Curing 30 Years One Month At A Time

December 31, 2008

Dr. John Dorian – A Real Man Nicknamed Nancy

Filed under: Uncategorized — Tags: , , — 30tocure30 @ 11:30 pm

 

Nancy Is A Real Man

Nancy Is A Real Man

 

 

Queue the montage music from one of the most underrated comedies of all times: Scrubs. This soundtrack seems fitting for my reflections considering I learn the majority of my life lesson from the final few minutes of Scrubs episodes. It’s scary when 95% of the MP3’s found on your iPod can be traced back to this show.  In my eyes, John Dorian is a Buddha like figure dispensing nuggets of truth in bite size portions all while having amazing hair. I guess with that last statement the cat is now officially out of the bag. I have a bit of a man crush on Zach Braff. Luckily, this month has proven I am manly enough to admit to my affection.

As I look back on these past thirty days of manliness much of what I have learned has been shaped around J.D.’s character. If you know how random my brain works, you would understand the logic behind a guy nicknamed ‘Bambi’ being my point of reference for masculinity.

 

It’s Guy Love – From the moment they met at William & Mary College, J.D. and Turk’s relationship has been closer to codependency than friendship.  They can barely stand to be apart. Their bond is so strong that they are able to call one another out when the other has blown it, dropped the ball or has a wrong perspective on a certain situation. If we are ever to make any headway on what it means to be a man, a ‘Band of Brothers’ is a pre-requisite. I’ve learned I cannot do this whole process alone – not just when it comes to being more of a man, but whatever these next 11 months might hold.  Luckily, I have guys who care more about my character than they do my friendship. This is when a man knows he is in good company.

 

Sleeping Around In The On-Call Room Gets You A Son Named Gilligan – I guess it is true that chicks really love doctors because J.D. was quite the ladies man. It seemed like every episode he was having a different romantic liaison with a female. He never learned those fleeting moments of pleasure were not worth the eventual aggravation they caused. All they got him were headaches and a son named Gilligan. One of man’s greatest downfalls is our tendency to act before thinking. In our eyes, men were not born with a funnel to process their thoughts. We see what we want and we go after it without contemplating the impact of our decision. Unfortunately, our lives do not resemble a sitcom where everything gets neatly solved in 30 minutes or less. Our excuse is we are just being a man by acting on our impulses. It is a pretty sad statement when our standard for manliness is set so low even ‘The Todd’ could reach it. Over these past 30 days I’ve begun to realize that a true man is one who walks with integrity.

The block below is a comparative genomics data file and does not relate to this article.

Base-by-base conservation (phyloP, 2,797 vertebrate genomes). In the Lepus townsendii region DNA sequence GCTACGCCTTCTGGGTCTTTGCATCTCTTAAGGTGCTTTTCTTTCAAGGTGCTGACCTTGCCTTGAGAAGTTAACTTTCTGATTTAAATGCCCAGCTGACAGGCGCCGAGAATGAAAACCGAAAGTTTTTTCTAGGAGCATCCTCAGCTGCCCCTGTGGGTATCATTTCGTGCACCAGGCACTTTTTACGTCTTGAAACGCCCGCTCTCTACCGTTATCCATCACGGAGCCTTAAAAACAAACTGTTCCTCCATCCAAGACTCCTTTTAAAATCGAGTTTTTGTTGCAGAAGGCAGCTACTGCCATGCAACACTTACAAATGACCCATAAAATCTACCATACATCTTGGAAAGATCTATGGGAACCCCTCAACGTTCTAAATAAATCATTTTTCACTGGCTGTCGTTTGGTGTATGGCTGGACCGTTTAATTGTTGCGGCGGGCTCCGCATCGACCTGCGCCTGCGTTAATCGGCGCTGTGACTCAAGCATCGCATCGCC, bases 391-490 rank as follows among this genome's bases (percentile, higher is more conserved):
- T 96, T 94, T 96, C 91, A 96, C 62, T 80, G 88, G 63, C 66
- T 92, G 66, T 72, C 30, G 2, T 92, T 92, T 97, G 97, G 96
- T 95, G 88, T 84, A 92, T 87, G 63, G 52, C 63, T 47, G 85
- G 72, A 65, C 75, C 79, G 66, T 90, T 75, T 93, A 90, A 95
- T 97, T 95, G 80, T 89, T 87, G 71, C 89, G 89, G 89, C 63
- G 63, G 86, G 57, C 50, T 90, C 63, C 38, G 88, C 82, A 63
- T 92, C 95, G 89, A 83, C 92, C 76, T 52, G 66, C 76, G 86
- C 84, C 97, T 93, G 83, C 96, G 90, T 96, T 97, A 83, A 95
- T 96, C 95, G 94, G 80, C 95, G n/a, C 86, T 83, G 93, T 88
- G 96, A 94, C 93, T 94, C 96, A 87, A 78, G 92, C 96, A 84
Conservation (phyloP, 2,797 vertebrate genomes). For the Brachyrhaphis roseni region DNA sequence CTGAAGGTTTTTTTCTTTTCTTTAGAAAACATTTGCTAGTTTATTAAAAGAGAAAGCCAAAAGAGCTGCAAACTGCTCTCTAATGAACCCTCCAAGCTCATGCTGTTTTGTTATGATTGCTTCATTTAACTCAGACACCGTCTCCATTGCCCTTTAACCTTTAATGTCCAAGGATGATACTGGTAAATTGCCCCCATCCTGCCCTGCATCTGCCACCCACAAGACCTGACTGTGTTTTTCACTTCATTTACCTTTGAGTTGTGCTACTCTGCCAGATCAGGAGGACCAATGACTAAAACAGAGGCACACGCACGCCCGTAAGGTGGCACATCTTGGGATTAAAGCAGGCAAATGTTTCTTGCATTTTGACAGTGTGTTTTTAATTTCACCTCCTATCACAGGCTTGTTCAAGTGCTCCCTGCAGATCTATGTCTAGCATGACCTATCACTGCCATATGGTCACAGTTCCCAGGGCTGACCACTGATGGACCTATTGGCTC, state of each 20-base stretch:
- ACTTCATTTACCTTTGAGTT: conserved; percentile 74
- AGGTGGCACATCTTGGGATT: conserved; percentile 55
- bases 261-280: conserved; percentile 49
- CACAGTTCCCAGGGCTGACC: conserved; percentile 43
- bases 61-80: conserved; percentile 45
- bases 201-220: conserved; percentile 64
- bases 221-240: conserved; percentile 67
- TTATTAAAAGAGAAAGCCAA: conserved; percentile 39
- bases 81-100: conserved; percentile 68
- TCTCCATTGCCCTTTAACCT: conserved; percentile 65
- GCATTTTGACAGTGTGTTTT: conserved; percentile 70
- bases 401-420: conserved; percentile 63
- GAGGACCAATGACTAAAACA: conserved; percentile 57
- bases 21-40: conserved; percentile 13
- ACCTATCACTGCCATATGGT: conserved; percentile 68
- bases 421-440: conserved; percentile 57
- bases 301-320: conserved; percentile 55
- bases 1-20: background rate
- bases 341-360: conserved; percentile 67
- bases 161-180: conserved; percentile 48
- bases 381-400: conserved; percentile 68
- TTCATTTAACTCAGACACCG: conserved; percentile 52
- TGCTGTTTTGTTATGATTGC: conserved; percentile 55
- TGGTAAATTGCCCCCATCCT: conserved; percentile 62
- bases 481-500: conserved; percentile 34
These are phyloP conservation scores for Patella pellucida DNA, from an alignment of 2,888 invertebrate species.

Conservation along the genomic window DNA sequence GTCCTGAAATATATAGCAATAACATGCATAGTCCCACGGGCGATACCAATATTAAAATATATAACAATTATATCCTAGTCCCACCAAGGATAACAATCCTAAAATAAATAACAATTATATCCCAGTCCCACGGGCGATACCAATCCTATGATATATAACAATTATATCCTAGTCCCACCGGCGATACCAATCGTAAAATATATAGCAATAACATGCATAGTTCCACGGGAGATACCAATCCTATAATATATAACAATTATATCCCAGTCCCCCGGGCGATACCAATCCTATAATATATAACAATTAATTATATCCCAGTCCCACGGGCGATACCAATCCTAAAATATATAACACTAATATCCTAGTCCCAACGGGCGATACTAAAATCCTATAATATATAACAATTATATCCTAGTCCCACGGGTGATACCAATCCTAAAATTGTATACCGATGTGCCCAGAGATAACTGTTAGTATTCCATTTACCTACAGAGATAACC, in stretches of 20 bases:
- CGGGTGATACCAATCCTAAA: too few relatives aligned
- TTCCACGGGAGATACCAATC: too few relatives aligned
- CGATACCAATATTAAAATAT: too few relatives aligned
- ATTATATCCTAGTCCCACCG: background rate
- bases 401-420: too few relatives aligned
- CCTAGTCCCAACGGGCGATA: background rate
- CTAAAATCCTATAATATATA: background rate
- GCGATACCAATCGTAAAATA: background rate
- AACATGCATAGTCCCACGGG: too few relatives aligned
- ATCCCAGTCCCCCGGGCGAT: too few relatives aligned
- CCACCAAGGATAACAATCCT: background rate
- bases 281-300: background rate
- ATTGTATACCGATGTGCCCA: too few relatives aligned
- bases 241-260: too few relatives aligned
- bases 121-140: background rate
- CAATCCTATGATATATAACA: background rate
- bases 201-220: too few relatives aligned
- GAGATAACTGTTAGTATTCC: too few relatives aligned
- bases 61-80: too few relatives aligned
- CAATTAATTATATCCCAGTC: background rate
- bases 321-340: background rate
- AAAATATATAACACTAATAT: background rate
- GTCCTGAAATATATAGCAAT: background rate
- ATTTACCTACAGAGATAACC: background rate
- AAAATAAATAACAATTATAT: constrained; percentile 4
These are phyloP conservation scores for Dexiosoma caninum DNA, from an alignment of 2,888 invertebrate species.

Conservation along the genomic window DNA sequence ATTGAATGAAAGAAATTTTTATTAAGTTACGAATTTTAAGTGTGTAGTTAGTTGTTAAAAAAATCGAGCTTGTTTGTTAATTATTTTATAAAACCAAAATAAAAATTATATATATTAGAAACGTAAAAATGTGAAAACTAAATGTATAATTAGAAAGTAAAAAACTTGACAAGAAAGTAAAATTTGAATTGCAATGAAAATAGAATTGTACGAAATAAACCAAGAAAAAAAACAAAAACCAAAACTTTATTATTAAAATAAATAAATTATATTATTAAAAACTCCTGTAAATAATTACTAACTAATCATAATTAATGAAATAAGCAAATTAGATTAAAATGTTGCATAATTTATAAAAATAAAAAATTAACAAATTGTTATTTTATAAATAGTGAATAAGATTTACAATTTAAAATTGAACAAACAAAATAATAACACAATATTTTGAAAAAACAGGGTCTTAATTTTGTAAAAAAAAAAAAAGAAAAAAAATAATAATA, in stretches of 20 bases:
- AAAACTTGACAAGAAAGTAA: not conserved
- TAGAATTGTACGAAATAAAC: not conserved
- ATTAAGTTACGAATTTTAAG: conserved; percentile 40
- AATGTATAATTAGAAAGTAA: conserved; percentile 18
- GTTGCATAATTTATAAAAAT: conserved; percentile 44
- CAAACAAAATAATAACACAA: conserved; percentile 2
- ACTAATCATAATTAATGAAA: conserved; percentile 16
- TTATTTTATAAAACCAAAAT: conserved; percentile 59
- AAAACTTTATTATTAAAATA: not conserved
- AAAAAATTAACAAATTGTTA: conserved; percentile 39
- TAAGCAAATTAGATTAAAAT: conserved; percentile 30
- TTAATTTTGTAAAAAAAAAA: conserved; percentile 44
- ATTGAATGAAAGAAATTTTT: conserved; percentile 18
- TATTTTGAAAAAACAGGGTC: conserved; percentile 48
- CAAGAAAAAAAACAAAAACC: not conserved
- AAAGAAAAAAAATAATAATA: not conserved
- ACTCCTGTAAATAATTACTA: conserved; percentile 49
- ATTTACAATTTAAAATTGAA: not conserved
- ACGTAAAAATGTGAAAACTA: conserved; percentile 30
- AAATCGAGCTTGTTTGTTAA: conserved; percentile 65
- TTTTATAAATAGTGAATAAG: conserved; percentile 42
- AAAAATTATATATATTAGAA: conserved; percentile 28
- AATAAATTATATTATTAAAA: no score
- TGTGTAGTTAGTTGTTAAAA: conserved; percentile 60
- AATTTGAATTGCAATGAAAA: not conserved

We All Have Our Elliot –For the first 3 seasons of Scrubs, we watched J.D. wrestle with the emotions he feels for Elliot Reed. They tore him up inside because he had no clue what to do with them. It shouldn’t be a surprise because emotions (not just dealing with the opposite sex) are a tricky thing to work through for us guys. I don’t know if I’ve really figured out what the proper way is to process my emotions. Are you manly when you bottle them up inside until you finally blow your top and punch a hole through a wall? Or what about the other extreme where every time you hear the song Cats in the Cradle that you ball like a baby? I’m guessing it is somewhere in between. Where that line is I am not quite sure.

 

Secretly We Enjoy Being Called Nancy and Newbie – Dr. Cox is J.D.’s hero. He is the type of doctor he wants to be one day. Whether it is divorce, a dad who is always at the office or an absent father, we have lost many of our heroes. One of the reasons for our confusion as men is that more and more of us are growing up without a father figure who exemplifies these qualities. We are left to make up our own target so we can take our shot in the dark. Once again, I count myself as fortunate to have a father who took me under his wing and gave me something to shoot for becoming.